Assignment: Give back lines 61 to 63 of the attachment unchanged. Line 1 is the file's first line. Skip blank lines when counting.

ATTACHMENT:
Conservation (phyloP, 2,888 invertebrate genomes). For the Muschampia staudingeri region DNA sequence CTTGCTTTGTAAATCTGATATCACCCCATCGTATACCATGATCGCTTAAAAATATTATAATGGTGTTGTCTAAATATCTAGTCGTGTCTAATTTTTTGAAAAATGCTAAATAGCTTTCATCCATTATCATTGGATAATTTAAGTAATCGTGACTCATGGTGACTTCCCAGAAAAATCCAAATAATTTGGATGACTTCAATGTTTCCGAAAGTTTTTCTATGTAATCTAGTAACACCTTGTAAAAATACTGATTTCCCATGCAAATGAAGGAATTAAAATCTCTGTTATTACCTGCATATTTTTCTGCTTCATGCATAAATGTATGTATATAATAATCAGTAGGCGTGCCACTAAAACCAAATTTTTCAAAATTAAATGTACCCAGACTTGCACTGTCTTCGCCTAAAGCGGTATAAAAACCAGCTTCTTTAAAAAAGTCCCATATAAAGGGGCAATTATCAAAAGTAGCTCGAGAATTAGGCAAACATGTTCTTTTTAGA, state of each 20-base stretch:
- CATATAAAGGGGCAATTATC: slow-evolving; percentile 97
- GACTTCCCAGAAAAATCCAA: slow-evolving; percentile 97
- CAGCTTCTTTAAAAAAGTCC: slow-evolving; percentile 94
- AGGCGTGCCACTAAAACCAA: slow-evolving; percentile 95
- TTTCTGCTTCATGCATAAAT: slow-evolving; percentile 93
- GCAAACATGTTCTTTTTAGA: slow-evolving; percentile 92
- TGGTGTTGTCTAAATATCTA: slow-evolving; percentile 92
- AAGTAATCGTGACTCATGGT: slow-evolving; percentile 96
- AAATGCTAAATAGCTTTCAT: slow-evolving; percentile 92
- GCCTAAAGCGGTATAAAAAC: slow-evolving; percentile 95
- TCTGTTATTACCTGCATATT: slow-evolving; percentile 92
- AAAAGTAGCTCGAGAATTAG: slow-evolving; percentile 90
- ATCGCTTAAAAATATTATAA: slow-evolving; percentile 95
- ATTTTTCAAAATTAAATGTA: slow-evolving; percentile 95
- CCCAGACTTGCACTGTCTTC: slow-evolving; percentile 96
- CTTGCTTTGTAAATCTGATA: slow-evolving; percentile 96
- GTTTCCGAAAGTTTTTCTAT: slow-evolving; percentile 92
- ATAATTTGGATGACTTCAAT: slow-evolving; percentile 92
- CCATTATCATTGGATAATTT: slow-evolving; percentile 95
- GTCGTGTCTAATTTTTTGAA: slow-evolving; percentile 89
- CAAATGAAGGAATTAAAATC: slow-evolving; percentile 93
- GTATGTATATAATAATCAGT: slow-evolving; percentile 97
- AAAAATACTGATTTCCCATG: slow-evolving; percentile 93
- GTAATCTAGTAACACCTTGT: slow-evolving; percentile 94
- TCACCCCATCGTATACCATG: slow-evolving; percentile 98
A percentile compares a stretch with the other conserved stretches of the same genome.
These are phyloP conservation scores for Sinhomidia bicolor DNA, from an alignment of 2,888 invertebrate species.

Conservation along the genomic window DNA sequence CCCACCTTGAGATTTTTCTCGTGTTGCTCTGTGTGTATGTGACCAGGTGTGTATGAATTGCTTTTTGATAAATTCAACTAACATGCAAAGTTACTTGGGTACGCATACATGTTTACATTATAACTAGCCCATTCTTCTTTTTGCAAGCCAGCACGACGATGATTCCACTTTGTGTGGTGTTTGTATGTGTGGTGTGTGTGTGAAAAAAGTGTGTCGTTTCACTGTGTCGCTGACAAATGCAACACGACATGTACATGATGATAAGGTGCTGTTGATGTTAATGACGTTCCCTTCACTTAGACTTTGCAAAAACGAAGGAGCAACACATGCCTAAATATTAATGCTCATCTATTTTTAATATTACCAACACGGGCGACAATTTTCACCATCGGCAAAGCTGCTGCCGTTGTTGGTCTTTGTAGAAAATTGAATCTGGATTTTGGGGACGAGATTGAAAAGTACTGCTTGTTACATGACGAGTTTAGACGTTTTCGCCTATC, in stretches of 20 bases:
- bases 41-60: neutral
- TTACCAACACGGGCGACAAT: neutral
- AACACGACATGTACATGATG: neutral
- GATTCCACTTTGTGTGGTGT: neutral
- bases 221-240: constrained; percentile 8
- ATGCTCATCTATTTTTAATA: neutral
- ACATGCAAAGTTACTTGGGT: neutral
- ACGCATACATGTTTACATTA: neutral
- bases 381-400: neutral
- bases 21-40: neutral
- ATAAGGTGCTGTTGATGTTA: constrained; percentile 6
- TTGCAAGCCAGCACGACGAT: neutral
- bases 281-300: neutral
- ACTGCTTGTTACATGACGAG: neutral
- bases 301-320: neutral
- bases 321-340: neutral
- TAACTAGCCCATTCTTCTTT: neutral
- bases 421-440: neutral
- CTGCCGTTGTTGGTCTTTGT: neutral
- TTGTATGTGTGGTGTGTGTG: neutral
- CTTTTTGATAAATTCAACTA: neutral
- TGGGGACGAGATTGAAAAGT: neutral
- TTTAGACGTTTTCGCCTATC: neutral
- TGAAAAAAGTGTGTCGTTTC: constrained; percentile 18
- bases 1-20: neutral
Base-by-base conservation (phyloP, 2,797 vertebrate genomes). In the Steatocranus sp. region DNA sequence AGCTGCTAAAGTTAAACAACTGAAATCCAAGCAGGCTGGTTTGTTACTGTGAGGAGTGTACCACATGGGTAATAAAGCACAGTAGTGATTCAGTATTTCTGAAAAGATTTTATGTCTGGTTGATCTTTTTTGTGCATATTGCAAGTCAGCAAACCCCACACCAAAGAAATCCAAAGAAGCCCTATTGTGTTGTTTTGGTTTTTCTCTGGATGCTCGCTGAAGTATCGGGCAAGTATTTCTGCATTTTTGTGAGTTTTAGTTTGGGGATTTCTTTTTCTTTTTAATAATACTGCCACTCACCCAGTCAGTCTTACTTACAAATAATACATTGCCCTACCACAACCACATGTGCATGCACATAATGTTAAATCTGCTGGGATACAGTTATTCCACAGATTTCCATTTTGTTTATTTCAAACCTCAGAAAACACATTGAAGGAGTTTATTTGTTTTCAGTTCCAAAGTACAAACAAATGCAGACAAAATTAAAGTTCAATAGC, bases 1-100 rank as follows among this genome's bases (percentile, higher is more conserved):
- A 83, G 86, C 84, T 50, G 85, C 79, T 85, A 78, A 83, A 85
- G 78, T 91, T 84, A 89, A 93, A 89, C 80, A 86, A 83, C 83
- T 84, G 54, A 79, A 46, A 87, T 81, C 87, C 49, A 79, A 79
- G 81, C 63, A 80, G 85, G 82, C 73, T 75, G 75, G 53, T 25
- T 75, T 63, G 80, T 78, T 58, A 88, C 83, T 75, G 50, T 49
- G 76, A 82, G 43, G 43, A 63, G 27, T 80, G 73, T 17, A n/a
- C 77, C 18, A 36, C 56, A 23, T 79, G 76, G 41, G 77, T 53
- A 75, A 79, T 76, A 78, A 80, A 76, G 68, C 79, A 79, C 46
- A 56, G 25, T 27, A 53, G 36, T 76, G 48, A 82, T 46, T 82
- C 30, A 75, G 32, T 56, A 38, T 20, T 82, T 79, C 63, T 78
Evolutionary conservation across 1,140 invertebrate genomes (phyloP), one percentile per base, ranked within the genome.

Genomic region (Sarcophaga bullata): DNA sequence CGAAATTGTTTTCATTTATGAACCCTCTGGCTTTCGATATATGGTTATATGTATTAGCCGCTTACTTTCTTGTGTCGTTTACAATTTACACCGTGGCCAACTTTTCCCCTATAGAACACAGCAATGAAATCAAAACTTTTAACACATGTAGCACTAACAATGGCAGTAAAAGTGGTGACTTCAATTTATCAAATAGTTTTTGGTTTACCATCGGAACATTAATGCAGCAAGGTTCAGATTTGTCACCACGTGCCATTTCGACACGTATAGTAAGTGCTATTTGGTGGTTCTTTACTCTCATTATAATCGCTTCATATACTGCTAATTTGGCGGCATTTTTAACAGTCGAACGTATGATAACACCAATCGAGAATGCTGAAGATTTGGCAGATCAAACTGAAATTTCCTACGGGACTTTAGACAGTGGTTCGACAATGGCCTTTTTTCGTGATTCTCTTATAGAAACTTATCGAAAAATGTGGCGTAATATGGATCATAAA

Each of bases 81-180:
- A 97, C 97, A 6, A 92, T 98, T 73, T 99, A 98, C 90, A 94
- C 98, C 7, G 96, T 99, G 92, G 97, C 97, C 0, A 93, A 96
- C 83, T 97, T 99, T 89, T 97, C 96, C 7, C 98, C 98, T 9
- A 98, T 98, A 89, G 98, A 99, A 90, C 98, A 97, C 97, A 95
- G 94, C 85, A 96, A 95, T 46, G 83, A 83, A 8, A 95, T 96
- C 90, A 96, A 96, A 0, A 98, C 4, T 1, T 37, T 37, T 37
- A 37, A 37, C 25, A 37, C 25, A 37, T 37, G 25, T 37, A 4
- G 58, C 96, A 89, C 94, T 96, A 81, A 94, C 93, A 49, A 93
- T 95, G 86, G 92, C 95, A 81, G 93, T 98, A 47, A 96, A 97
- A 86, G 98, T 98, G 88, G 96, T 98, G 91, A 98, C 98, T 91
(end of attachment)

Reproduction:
- G 76, A 82, G 43, G 43, A 63, G 27, T 80, G 73, T 17, A n/a
- C 77, C 18, A 36, C 56, A 23, T 79, G 76, G 41, G 77, T 53
- A 75, A 79, T 76, A 78, A 80, A 76, G 68, C 79, A 79, C 46